During the summer months, the waters around the county sparkle in their various forms and sizes. Iosco County water resources comprise more than 40 miles of Great Lakes shoreline, 260 miles of rivers and stream and nearly 12,000 acres of lakes and ponds.
The waters are magnets for sunbathers, swimmers, boaters, and those who fish. The area offers multiple pristine public beaches. Public boat launches and parking are available all around. The lakes and rivers provide ample space and a diversity of conditions to accommodate all types of boating, canoeing, and kayaking
Residents and visitors have access to more than 134,000 acres of national wildlife refuge, state forest, parks and recreation areas. There’s plenty of room for hiking, biking, camping, picnicking, wildlife viewing and getting away from it all.
From the award winning Scottish-style links, to challenging championship golf, to picturesque courses near the water, Iosco County has golf to suite every taste and every level of play.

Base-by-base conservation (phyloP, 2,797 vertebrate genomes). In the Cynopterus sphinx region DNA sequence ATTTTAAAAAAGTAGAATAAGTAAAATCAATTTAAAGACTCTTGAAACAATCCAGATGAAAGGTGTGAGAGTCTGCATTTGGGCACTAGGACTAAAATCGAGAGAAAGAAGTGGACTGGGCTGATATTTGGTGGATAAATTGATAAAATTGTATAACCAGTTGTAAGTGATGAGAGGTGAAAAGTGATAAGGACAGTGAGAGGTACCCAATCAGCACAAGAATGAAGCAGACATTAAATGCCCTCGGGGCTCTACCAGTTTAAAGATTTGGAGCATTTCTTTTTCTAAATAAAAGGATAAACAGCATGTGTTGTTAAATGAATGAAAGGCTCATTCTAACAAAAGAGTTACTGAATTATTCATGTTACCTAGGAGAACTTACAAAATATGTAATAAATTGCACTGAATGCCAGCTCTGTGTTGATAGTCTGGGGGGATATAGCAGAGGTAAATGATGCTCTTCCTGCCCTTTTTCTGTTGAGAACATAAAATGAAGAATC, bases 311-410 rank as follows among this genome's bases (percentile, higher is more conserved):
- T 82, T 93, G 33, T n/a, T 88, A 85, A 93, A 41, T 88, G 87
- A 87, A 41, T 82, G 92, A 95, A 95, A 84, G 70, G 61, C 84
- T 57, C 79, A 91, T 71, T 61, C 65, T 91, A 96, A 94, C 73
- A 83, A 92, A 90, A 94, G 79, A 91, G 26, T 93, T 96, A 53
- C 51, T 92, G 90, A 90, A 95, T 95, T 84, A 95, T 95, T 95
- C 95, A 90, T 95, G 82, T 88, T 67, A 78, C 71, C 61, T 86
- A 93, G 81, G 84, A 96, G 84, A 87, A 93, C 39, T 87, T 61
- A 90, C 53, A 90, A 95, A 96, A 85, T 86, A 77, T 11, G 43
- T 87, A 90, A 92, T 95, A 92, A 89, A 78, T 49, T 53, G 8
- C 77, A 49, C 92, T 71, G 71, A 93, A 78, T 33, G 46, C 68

The county’s 25 public parks offer a variety of activities for the whole family from playgrounds, walking trails, tennis courts, baseball and softball fields, soccer fields and picnic/event facilities.
When the brisk northern wind arrives, the area is capable of supporting many types of recreational activities such a cross-country skiing, snowmobiling and ice-fishing. There are over 94 miles of snowmobile trails in the Huron National Forest with multiple access sites in Oscoda Township, Hale and Sand Lake. Iosco County is the cross-country ski capital of Michigan, featuring 56 kilometers of groomed cross country trails at the Corsair Trails System, the largest groomed trail network in the state.